Thread: Pull-Up Options
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Old 06-29-2014, 09:35 AM   #3
Dakota Base
Member Dakota Base is offline
Join Date: Aug 2013
Location: Wichita  KS
Posts: 394
Re: Pull-Up Options

Until you find a better solution, you can use your squat rack as a pull-up rig for modified/substitution pull-ups that will be suitable for your current weight & scaling needs. Two options:

1) If your squat rack has safety catches or pull racks: put the bar in the low rack, lay on the floor under the bar, positioned such that the bar is between your chest and eyes, then pull yourself up to the bar. For laying modifications of pull-ups, if your chest is under the bar, it'll feel more like a row and you can lift less of your weight, if your eyes are under the bar, it'll feel more like a pull-up and you'll lift more of your weight. If you bend at the waist, you'll deload a lot of weight, if you keep your body straight and hinge on your heels, you'll add weight back to the movement.

2) If your squat rack DOESN'T have low catches: grab a bench, or a couple chairs, whatever, lay on those instead under the bar, do the same.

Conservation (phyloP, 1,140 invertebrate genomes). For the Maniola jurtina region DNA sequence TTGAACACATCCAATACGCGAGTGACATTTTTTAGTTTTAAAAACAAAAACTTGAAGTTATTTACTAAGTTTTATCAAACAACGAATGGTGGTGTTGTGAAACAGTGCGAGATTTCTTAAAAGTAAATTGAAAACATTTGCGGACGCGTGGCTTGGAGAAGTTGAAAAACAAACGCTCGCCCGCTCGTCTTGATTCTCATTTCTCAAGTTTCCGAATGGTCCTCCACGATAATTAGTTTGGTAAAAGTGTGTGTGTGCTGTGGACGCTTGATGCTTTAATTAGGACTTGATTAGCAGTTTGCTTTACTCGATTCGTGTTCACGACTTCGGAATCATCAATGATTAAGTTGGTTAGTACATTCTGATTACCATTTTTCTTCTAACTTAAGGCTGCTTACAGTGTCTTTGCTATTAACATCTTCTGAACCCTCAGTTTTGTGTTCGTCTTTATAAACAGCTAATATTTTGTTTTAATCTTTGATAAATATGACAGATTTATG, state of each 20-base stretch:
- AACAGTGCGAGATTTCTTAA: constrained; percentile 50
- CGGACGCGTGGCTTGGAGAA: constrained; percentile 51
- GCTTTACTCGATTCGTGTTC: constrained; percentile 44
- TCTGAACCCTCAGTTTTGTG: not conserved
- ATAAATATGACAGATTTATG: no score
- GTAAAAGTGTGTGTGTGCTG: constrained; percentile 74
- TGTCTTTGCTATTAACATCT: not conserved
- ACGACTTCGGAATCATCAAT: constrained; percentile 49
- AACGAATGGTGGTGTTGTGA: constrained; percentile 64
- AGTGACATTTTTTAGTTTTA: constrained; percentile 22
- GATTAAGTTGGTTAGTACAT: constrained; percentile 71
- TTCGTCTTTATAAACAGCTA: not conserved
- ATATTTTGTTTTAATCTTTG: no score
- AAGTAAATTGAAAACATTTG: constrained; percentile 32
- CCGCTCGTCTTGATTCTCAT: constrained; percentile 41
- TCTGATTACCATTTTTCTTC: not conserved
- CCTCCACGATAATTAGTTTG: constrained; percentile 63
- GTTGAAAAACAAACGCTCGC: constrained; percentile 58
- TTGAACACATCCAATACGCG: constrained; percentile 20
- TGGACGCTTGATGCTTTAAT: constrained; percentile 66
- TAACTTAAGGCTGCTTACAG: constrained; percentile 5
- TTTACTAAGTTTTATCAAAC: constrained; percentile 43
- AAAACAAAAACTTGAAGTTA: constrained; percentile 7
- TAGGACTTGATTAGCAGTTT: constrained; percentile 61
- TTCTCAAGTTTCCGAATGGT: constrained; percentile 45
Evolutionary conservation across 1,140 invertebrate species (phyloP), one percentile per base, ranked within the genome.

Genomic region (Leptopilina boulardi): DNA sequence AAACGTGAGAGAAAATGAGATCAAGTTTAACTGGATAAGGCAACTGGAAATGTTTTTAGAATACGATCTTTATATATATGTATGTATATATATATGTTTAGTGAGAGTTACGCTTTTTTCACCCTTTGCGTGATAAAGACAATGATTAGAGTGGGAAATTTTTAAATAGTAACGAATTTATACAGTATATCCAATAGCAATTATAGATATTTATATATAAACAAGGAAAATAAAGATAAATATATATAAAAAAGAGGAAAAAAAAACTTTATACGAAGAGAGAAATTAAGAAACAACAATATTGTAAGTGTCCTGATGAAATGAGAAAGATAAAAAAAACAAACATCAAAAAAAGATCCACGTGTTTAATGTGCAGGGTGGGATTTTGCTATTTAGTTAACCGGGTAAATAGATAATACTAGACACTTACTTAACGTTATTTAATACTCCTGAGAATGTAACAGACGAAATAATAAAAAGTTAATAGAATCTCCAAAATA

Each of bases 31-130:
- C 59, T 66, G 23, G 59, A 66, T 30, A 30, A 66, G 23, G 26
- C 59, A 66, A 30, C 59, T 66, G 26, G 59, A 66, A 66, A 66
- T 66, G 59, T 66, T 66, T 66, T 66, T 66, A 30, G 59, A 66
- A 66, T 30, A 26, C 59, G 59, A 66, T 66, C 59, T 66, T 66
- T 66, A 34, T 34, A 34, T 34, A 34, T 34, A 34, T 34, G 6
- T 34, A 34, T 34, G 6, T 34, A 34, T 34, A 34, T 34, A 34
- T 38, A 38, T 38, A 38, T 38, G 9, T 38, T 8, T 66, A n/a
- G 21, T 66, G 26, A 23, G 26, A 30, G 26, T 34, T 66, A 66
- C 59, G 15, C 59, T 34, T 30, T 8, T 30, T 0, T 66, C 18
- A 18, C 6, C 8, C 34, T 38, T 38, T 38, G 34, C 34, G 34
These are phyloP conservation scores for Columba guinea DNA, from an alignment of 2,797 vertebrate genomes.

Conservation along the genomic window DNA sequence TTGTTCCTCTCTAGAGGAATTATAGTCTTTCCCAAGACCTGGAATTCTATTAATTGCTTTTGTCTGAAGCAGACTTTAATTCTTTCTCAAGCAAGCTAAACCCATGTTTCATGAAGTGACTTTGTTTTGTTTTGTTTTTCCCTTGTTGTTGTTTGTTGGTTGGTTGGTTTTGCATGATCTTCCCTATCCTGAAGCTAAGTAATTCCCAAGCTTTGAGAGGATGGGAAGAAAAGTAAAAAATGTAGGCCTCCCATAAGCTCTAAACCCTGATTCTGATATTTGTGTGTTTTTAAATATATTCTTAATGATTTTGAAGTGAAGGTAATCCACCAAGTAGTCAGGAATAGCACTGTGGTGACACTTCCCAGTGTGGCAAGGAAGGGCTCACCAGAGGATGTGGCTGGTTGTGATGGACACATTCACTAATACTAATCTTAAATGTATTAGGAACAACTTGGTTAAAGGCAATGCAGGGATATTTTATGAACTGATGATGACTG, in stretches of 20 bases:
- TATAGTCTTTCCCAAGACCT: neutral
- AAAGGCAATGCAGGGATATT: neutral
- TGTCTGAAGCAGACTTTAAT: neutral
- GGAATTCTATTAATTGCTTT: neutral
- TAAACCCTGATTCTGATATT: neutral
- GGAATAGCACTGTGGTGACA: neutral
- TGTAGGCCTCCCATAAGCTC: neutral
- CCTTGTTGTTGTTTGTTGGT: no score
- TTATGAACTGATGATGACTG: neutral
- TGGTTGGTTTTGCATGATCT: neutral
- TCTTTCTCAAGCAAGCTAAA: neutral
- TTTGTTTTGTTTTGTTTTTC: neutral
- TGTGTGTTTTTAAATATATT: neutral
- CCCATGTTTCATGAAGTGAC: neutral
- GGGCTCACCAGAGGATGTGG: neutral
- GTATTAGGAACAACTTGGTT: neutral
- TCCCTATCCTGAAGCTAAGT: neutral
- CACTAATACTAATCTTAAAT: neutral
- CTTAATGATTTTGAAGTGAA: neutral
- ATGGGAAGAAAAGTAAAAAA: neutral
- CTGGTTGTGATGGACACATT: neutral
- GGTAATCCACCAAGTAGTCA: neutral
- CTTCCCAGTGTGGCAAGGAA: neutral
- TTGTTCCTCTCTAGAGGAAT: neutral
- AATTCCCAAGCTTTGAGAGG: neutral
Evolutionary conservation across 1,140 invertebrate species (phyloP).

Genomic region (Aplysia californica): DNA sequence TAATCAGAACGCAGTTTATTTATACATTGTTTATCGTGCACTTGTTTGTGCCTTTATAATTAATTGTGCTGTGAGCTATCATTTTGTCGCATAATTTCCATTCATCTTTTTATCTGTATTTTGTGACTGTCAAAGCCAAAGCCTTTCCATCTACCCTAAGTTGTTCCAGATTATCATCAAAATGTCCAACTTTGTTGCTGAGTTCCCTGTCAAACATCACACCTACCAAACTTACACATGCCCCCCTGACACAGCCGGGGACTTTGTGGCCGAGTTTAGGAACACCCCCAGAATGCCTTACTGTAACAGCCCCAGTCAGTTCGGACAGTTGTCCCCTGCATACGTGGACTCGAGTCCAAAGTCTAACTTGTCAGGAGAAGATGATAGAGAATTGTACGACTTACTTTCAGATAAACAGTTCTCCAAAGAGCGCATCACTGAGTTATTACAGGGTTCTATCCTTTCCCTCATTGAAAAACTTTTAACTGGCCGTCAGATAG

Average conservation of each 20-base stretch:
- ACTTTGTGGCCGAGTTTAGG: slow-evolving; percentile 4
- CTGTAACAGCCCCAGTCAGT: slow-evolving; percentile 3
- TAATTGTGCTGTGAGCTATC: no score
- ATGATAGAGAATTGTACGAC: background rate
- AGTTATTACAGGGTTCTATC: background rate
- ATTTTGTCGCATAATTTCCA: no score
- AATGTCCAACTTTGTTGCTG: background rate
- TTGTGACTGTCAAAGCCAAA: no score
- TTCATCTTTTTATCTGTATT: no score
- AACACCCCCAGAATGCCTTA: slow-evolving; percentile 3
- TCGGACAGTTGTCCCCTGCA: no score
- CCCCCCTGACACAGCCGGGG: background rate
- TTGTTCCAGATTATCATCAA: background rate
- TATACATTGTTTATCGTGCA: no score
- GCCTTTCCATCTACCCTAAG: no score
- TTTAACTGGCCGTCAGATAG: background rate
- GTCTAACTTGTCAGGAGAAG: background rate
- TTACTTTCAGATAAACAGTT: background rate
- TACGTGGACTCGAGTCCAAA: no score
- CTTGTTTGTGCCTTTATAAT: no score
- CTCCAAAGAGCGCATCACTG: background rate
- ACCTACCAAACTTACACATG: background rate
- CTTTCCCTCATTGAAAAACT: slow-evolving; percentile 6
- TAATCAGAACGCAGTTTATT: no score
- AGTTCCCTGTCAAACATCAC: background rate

3) Once you build your strength, grab a length of rope and two 1 1/4" diameter x 5" electrical conduit nipples from Home Depot to use as handles. Put the bar in the top rack, run the rope through the nipples/handles and hang them over the bar, and lay on the floor. Pull up on the handles higher and higher.

4) Another option, once you build some strength, is to set the squat rack as high as the settings offer and do deloaded and assisted pull ups from that position on your lifting bar. If you hang with your feet out in front of you, legs straight, and your heels on the ground, you'll be deloading your pull ups pretty considerably. Alternatively, if you hang with your knees bent and your feet behind you, with your toes pointed on the ground, you can use your legs to assist your pull ups.

If you do get a cage, but sure you buy one with a proper weight limit. I have a FreeMotion 620BE cage and the pull up limit is 300lbs. I'm sure it would hold more weight and not instantly fail, but as an engineer, I'm also sure that it would compromise the integrity of the unit to overload it regularly.
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